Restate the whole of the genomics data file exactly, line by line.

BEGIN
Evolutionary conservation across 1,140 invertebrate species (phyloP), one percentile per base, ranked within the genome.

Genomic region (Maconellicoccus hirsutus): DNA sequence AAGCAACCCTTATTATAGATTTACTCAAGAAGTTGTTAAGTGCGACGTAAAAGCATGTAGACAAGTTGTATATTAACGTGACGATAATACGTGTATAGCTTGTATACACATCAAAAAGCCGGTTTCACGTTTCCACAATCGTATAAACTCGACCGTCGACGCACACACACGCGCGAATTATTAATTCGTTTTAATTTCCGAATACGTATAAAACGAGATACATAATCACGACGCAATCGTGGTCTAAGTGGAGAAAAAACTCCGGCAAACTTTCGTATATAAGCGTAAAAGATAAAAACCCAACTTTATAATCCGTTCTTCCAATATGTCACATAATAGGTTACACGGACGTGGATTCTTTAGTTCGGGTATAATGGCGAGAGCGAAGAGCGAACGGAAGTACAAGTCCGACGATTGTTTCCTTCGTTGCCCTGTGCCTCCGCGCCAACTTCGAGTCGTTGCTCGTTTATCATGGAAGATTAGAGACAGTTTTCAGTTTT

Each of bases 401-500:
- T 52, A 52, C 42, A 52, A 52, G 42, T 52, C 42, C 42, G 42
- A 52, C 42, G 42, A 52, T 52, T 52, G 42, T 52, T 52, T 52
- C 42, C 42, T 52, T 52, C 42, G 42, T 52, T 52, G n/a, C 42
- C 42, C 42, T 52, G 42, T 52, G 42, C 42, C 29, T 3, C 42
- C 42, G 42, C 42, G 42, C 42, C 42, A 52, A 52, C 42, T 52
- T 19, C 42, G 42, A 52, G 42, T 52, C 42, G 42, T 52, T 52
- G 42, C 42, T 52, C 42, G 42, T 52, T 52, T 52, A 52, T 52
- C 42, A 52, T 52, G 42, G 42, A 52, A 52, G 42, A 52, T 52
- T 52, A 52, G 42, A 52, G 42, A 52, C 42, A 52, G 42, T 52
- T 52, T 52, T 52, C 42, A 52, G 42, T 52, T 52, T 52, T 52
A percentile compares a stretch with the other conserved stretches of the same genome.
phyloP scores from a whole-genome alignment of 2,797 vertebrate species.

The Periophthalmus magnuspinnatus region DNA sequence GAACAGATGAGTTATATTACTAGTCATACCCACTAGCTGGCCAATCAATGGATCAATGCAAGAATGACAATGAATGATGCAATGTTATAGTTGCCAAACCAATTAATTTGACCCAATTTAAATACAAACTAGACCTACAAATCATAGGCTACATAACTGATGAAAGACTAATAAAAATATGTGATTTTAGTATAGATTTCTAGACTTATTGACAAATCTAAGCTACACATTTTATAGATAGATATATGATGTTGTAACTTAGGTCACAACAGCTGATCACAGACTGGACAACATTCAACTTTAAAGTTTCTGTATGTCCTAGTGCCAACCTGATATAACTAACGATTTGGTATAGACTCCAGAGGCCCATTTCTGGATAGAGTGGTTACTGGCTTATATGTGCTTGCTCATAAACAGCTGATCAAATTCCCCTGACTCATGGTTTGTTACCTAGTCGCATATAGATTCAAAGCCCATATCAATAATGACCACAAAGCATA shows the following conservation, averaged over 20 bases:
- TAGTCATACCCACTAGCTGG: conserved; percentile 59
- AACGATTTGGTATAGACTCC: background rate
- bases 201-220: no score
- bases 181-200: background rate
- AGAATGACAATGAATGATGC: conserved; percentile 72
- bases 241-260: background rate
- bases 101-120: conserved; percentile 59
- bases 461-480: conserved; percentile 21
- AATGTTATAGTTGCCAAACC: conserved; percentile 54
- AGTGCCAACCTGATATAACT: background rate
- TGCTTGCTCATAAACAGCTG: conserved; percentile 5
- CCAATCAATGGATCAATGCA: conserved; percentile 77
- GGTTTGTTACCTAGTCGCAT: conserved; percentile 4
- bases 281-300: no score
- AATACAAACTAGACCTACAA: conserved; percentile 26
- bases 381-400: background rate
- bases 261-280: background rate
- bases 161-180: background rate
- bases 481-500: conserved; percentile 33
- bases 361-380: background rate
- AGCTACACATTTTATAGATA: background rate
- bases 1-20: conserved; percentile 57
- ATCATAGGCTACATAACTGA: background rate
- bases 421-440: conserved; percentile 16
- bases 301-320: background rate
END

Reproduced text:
Evolutionary conservation across 1,140 invertebrate species (phyloP), one percentile per base, ranked within the genome.

Genomic region (Maconellicoccus hirsutus): DNA sequence AAGCAACCCTTATTATAGATTTACTCAAGAAGTTGTTAAGTGCGACGTAAAAGCATGTAGACAAGTTGTATATTAACGTGACGATAATACGTGTATAGCTTGTATACACATCAAAAAGCCGGTTTCACGTTTCCACAATCGTATAAACTCGACCGTCGACGCACACACACGCGCGAATTATTAATTCGTTTTAATTTCCGAATACGTATAAAACGAGATACATAATCACGACGCAATCGTGGTCTAAGTGGAGAAAAAACTCCGGCAAACTTTCGTATATAAGCGTAAAAGATAAAAACCCAACTTTATAATCCGTTCTTCCAATATGTCACATAATAGGTTACACGGACGTGGATTCTTTAGTTCGGGTATAATGGCGAGAGCGAAGAGCGAACGGAAGTACAAGTCCGACGATTGTTTCCTTCGTTGCCCTGTGCCTCCGCGCCAACTTCGAGTCGTTGCTCGTTTATCATGGAAGATTAGAGACAGTTTTCAGTTTT

Each of bases 401-500:
- T 52, A 52, C 42, A 52, A 52, G 42, T 52, C 42, C 42, G 42
- A 52, C 42, G 42, A 52, T 52, T 52, G 42, T 52, T 52, T 52
- C 42, C 42, T 52, T 52, C 42, G 42, T 52, T 52, G n/a, C 42
- C 42, C 42, T 52, G 42, T 52, G 42, C 42, C 29, T 3, C 42
- C 42, G 42, C 42, G 42, C 42, C 42, A 52, A 52, C 42, T 52
- T 19, C 42, G 42, A 52, G 42, T 52, C 42, G 42, T 52, T 52
- G 42, C 42, T 52, C 42, G 42, T 52, T 52, T 52, A 52, T 52
- C 42, A 52, T 52, G 42, G 42, A 52, A 52, G 42, A 52, T 52
- T 52, A 52, G 42, A 52, G 42, A 52, C 42, A 52, G 42, T 52
- T 52, T 52, T 52, C 42, A 52, G 42, T 52, T 52, T 52, T 52
A percentile compares a stretch with the other conserved stretches of the same genome.
phyloP scores from a whole-genome alignment of 2,797 vertebrate species.

The Periophthalmus magnuspinnatus region DNA sequence GAACAGATGAGTTATATTACTAGTCATACCCACTAGCTGGCCAATCAATGGATCAATGCAAGAATGACAATGAATGATGCAATGTTATAGTTGCCAAACCAATTAATTTGACCCAATTTAAATACAAACTAGACCTACAAATCATAGGCTACATAACTGATGAAAGACTAATAAAAATATGTGATTTTAGTATAGATTTCTAGACTTATTGACAAATCTAAGCTACACATTTTATAGATAGATATATGATGTTGTAACTTAGGTCACAACAGCTGATCACAGACTGGACAACATTCAACTTTAAAGTTTCTGTATGTCCTAGTGCCAACCTGATATAACTAACGATTTGGTATAGACTCCAGAGGCCCATTTCTGGATAGAGTGGTTACTGGCTTATATGTGCTTGCTCATAAACAGCTGATCAAATTCCCCTGACTCATGGTTTGTTACCTAGTCGCATATAGATTCAAAGCCCATATCAATAATGACCACAAAGCATA shows the following conservation, averaged over 20 bases:
- TAGTCATACCCACTAGCTGG: conserved; percentile 59
- AACGATTTGGTATAGACTCC: background rate
- bases 201-220: no score
- bases 181-200: background rate
- AGAATGACAATGAATGATGC: conserved; percentile 72
- bases 241-260: background rate
- bases 101-120: conserved; percentile 59
- bases 461-480: conserved; percentile 21
- AATGTTATAGTTGCCAAACC: conserved; percentile 54
- AGTGCCAACCTGATATAACT: background rate
- TGCTTGCTCATAAACAGCTG: conserved; percentile 5
- CCAATCAATGGATCAATGCA: conserved; percentile 77
- GGTTTGTTACCTAGTCGCAT: conserved; percentile 4
- bases 281-300: no score
- AATACAAACTAGACCTACAA: conserved; percentile 26
- bases 381-400: background rate
- bases 261-280: background rate
- bases 161-180: background rate
- bases 481-500: conserved; percentile 33
- bases 361-380: background rate
- AGCTACACATTTTATAGATA: background rate
- bases 1-20: conserved; percentile 57
- ATCATAGGCTACATAACTGA: background rate
- bases 421-440: conserved; percentile 16
- bases 301-320: background rate